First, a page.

The retrospective is probably one of the most important aspects of every agile implementation. In order to keep it helpful and valuable, i recommend that scrum masters and facilitators learn about different ways of conducting retrospectives and use different activities in their retrospectives, this helps in keeping this meeting interesting and fun which leads to more learning and creativity.

A customer i am working with just finished its “pilot” scrum project, to wrap up the pilot and share the learning we thought that it would be nice to have a summary retrospective.
This retrospective went really well, and in this post i will share the retrospective plan we used. Here we go.

This retrospective had two goals:

  1. Share the learning of the team with others in the organization.
  2. Generate learning towards expanding the Scrum implementation into LeSS implementation.

Opening : Leave your troubles at the door.

We welcomed the people in the room and shared the goals for the meeting.

Then we gave each participant a memo note and a pen, and asked them to write down what is bothering them right now, we collected the memos and put them in a box that was placed next to the door of the room. We then declared that all of their problems are waiting at the door and we can now continue with the rest of the meeting.

Gather data - Fishbowl discussion

Again we gave the participants memo notes and asked them to write questions that they have for the pilot team or issues that they want to be discussed with the team. All of the notes were put into a box. At that point we changed the seating arrangement into two circles - inner and outer.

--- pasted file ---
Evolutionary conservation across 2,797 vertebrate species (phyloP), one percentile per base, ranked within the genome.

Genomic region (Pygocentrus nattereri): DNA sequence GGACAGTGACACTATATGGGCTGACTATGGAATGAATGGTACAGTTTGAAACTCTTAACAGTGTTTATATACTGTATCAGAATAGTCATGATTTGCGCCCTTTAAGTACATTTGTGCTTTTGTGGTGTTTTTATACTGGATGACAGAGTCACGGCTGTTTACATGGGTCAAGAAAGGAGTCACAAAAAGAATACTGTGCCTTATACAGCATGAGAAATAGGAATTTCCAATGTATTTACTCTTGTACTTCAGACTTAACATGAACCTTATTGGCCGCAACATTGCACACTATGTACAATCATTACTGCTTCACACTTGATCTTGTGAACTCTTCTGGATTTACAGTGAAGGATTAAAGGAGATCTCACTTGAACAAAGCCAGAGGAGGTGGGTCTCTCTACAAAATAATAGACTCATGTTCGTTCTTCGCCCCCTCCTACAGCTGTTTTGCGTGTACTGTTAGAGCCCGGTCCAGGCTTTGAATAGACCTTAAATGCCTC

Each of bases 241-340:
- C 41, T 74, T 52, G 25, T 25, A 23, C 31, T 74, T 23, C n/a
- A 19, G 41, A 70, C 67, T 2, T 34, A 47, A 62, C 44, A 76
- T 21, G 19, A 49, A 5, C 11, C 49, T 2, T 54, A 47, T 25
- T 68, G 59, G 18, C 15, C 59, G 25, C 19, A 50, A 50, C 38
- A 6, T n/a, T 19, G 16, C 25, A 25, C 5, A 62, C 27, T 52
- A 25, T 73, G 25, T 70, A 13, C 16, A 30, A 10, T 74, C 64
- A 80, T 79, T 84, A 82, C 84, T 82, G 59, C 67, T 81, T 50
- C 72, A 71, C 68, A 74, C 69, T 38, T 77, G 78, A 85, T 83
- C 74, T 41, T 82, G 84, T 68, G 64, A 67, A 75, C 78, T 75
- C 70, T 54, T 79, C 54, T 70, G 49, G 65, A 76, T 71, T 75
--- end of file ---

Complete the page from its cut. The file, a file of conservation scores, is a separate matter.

We asked the team that was participating in the pilot to sit in the inner circle and the others to sit in the outer circle. 

The discussion went as follows: The facilitator pulled out a note from the box and read it for all to hear, the team then discussed the question or issue amongst themselves, while the outer circle was requested to keep quiet and listen without interfering the discussion (after all, they are fish…), in case someone in the outer circle had a followup question they could take a memo and add another question to the box.

Generate insights.

Following the fishbowl discussion, we requested that each person that is interested will write down on an A4 paper, based on their understanding and learning from the discussion, what is the most important aspect or topic that they think we need to address towards expanding the Scrum implementation.

We then performed a fun dot voting to determine what were the most interesting topics to discuss and generate action items for the expansion of the agile implementation to the rest of the product group. The dot voting was called “put your money where your mouth is” and the SM brought fake money and gave each person several bills, each person then distributed their investment between the different topics, based on what they thought was worth investing time in.

Decide what to do - The perfection game.

I have written about the perfection game in the past, and if you haven’t already, i highly recommend you use this technique from time to time. While using the perfection game we were able to generate 3 action items to be done with regards to expanding the agile implementation.

Closing - What surprised you?

To wrap up and close the meeting, we asked each participant to share what surprised him\her in this meeting. 

That’s all folks, that was one idea for a retrospective. But there are more. 

If your are like me, and agree about the importance of the retrospective, you might want to check out Angel Medinilla’s week of workshops this October (2015) in Israel, in addition to the other 3 workshops, her will run one workshop called “Kaizen events” dedicated to learning and improving your retrospectives. Click here for more details.